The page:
Defamatory article: a victory for Prince Harry

Certain passages of an article published by the British tabloid The Daily Mail were "defamatory" against Prince Harry, grandson of Queen Elizabeth, the High Court in London ruled on Friday.

Defamatory article: a victory for Prince Harry

Certain passages of an article published by the British tabloid The Daily Mail were "defamatory" against Prince Harry, grandson of Queen Elizabeth, the High Court in London ruled on Friday.

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Prince Harry had started legal action in February against Associated Newspapers, one of the largest British press groups, following an article in the Mail on Sunday, the Sunday edition of the Daily Mail.

According to his defence, the article wrongly accused the Duke of Sussex of 'lying', 'cynically' trying to manipulate public opinion and 'trying to keep secret' his appeal against the government to try to obtain police protection in the country.

Harry and his wife Meghan Markle live in the United States. They decided to step back from the royal family in 2019, which deprived them of the right to police protection at the expense of the British taxpayer.

Harry has offered to cover these costs while in the UK and is now challenging the Home Office's refusal in court. This procedure is still ongoing.

According to Judge Justice Nicklin, the Daily Mail article may suggest that the prince "tried to deceive the public" and believes that we are well within the realm of "defamation".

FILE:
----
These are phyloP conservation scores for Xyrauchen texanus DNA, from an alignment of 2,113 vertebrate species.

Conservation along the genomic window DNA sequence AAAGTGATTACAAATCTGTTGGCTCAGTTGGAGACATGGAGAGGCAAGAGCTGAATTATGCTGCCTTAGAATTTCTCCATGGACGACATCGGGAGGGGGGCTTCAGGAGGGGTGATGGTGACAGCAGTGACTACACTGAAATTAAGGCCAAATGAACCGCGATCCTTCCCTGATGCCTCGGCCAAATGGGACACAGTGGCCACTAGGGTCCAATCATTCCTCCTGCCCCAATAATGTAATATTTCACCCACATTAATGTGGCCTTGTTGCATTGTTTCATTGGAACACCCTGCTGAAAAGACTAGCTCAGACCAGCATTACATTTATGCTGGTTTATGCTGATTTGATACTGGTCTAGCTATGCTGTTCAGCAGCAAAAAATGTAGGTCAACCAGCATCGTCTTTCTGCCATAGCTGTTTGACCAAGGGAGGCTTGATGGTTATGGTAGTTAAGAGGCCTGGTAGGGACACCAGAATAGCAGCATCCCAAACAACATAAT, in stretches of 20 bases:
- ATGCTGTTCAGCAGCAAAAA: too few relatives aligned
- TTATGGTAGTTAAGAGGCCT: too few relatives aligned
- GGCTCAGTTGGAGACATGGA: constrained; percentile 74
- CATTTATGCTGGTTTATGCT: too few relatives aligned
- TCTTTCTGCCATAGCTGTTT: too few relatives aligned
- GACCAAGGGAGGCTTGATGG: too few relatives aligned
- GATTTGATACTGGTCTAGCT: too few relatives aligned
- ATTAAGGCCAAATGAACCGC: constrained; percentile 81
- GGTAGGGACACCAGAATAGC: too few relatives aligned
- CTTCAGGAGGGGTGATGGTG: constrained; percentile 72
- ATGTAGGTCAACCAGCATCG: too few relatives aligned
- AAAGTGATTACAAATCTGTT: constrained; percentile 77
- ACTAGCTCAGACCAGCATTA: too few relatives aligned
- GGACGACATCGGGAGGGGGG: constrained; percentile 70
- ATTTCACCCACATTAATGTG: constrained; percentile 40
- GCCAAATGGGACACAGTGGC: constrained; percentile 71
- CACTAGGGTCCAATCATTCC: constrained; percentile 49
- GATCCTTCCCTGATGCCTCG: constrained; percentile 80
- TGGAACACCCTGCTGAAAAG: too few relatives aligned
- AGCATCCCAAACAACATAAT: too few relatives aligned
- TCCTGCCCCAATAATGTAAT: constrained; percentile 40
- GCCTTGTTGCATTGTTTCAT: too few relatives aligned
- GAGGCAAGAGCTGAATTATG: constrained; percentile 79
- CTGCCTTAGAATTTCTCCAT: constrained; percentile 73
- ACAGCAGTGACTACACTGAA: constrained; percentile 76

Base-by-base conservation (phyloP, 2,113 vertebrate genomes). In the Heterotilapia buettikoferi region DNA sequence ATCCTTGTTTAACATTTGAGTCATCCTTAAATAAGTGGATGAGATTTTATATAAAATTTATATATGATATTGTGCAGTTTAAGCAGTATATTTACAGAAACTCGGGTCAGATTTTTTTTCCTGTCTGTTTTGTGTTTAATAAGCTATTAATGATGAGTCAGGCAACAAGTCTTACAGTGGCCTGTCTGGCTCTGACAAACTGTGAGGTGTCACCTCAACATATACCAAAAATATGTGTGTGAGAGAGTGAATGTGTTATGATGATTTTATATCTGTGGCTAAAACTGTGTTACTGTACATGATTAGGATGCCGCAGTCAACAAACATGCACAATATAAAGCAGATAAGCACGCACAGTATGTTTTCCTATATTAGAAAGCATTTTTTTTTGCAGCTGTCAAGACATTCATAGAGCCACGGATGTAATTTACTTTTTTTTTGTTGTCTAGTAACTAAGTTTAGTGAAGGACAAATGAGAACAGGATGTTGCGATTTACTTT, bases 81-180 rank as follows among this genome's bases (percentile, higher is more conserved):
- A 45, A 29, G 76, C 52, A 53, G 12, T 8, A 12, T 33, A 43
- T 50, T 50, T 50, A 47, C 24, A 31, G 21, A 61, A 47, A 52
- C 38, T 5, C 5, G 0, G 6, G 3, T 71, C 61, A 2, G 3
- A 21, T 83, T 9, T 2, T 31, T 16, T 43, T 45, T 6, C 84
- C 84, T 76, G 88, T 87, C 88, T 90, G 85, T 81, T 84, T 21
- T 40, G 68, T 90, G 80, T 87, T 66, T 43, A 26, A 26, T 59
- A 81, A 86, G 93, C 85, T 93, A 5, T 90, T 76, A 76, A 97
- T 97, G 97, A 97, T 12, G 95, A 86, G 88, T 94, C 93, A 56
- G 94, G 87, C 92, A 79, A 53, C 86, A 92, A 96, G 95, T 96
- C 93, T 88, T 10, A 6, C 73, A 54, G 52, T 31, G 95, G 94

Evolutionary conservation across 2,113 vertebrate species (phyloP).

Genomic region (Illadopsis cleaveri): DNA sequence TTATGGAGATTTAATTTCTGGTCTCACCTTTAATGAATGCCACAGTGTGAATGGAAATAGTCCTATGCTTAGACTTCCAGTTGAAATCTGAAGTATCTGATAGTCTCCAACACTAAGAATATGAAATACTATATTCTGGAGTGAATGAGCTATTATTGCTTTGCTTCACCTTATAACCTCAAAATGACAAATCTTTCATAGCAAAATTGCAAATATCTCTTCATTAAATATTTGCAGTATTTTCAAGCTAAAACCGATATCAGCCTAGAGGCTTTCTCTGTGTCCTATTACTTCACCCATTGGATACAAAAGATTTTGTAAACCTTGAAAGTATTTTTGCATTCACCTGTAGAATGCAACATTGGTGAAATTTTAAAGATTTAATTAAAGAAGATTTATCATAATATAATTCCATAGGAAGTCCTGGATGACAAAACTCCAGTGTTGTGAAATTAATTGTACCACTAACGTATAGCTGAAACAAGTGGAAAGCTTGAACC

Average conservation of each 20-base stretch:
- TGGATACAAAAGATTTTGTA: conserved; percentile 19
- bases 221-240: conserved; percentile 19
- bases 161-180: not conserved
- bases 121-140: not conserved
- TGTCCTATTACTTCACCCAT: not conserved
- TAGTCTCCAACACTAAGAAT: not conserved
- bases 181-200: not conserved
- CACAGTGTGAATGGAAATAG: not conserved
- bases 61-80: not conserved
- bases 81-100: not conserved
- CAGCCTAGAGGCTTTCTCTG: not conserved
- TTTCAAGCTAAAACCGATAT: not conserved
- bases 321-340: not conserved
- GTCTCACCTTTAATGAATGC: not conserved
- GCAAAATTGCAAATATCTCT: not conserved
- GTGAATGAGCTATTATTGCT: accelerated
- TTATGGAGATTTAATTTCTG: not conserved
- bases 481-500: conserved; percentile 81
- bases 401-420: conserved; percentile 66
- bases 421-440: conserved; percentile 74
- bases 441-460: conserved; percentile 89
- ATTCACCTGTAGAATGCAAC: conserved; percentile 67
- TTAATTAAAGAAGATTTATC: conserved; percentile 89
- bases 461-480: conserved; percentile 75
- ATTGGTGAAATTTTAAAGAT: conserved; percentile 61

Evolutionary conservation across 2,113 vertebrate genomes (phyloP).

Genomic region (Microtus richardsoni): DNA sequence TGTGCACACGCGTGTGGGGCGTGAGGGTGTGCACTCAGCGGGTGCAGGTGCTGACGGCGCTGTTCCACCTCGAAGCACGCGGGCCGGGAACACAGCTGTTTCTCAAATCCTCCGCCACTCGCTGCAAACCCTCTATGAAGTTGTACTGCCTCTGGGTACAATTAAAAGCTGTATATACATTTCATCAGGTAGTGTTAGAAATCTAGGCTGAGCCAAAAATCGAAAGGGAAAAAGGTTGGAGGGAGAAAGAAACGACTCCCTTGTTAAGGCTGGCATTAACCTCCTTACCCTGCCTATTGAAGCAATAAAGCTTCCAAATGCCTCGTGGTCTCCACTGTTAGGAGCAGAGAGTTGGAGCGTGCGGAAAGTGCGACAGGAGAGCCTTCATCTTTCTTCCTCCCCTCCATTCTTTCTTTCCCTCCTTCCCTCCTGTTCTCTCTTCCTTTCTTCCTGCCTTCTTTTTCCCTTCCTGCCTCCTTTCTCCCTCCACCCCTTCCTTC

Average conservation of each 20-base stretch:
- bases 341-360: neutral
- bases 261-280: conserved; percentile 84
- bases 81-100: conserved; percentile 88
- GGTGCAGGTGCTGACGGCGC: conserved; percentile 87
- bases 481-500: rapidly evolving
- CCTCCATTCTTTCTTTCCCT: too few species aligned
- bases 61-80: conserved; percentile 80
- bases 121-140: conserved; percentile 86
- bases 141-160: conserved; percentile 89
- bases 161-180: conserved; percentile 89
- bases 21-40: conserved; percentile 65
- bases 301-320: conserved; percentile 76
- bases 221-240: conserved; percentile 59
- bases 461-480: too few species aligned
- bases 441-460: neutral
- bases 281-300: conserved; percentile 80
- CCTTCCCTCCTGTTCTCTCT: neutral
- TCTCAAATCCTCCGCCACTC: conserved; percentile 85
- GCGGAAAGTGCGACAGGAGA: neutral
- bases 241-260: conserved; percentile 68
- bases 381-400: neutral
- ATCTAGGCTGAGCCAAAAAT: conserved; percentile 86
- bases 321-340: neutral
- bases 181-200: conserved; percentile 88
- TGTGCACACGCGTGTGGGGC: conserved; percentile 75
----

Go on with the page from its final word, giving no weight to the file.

According to British law, it is now up to the tabloid to prove the veracity of the accusations made.

In written statements to the court in June, Harry said the case had caused him "deep hurt, embarrassment and continuing anguish".

In open war with the tabloids, Prince Harry holds the tabloid press responsible for the death of his mother Diana in 1997 in a car accident in Paris, pursued by the paparazzi.

The princely couple recently filed a complaint against several publications for invasion of the privacy of their family.

Last December, Meghan Markle won her case against the publisher of the Mail on Sunday, convicted for the publication of a letter she had written to her father. She then celebrated a “victory” against a “cruel” and false sensational press according to her.

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